Finally my little Meyer lemon tree is putting out. It’s a shrimpy thing — only about 5 feet tall — but there must be 25 lemons on it right now. And Meyers are such a sweet, mild lemon, almost with a hint of orange to them.
I’ve always been attracted to those recipes, Middle Eastern and Moroccan ones in particular, that have a tart-sweet-salt combination. Often the sweet is honey, the salt is olives, and the tart is…preserved lemon! That is not something one can find easily, and yet is so easy to make if you’re willing to delay gratification. So here is how to make preserved lemon, and stay tuned for recipes that include it.
Preserved Lemon | makes 6 lemons
6 whole lemons, scrubbed clean and stems removed, plus extra lemons for juice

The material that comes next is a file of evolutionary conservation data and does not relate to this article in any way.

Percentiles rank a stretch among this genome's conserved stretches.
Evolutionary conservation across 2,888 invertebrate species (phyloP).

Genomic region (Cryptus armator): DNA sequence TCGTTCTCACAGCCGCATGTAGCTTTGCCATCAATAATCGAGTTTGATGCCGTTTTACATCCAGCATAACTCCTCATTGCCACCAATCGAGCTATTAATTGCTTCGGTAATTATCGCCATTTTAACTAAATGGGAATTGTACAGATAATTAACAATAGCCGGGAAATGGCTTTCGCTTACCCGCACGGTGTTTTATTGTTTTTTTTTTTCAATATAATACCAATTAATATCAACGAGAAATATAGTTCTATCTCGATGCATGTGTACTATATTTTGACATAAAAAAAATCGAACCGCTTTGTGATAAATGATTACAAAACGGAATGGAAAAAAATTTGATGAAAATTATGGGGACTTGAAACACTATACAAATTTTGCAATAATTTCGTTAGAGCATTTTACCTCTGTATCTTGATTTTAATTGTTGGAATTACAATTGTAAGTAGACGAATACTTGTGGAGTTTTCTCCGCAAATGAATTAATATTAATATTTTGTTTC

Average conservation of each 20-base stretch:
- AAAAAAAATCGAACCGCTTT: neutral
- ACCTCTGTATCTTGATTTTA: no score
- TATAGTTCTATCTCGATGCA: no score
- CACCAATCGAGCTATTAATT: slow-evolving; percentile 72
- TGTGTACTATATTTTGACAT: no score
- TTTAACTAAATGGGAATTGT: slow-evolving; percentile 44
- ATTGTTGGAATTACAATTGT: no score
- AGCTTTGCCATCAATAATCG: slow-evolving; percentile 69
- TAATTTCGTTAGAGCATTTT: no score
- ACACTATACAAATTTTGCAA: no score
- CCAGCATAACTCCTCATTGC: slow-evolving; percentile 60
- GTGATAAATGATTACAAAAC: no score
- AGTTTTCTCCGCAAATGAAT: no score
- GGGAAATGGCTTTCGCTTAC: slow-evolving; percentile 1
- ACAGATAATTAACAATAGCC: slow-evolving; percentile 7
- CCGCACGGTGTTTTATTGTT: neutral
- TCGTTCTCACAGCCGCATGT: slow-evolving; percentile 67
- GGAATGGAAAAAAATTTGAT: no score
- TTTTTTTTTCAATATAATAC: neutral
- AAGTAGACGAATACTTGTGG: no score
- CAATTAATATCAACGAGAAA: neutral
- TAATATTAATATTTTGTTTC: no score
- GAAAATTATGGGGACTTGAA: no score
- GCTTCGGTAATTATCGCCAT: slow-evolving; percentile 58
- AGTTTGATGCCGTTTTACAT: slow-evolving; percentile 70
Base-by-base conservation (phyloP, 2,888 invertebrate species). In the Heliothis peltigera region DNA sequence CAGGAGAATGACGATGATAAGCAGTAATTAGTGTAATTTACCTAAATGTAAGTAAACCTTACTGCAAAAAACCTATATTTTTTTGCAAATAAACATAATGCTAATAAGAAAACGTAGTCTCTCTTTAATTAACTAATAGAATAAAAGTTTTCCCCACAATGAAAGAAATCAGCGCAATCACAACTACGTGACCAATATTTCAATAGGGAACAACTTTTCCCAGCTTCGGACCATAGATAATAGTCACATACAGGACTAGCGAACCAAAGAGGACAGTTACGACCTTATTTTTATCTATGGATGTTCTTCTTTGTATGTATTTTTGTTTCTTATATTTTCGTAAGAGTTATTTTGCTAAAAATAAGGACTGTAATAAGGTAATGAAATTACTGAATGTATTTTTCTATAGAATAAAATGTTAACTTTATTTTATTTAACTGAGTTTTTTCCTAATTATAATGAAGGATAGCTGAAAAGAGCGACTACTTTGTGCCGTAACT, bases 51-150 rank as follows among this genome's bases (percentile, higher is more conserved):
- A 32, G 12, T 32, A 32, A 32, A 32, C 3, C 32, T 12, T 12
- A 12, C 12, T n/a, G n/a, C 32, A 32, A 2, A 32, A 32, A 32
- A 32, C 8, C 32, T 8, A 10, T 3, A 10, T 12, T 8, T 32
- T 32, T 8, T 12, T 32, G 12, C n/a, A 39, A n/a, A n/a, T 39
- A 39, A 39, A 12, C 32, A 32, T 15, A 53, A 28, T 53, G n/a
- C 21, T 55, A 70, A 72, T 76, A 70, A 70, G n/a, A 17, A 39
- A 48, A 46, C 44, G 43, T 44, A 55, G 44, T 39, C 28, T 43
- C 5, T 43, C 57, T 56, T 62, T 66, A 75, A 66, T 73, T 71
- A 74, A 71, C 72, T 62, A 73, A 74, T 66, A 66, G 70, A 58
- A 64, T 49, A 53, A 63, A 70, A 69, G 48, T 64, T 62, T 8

8 tablespoons kosher or sea salt (no binders or fillers, check the label)
Sterilize a 34 ounce preserving jar with a good-fitting lid (a run through the dishwasher will sterilize it or a rinse with boiling water of both the jar and the lid). Put one tablespoon of salt in the bottom of the clean jar.
Slice the lemons almost in half, from the tip to the stem end, without cutting all the way through. Cut again to the stem for quarters.
Pack a tablespoon of salt into the center, rubbing any excess onto the outside of the lemon. Put into the jar and repeat with the other 5 lemons and salt, pressing hard on the top to jam the lemons into the jar.
Add extra juice to cover the lemons if needed and sprinkle another tablespoon of salt on top.
Leave them at room temperature for 3 or 4 days, turning the jar upside down for periods of time. Move to the refrigerator or a cool, dark spot for another month at least.
To use, rinse the lemon to remove the salt (if a little mold shows on top just rinse it off as well) and discard the pulp.
Store in the refrigerator for up to 6 months.
Almost all eternity — just make them again!
Kelly McCune © 2013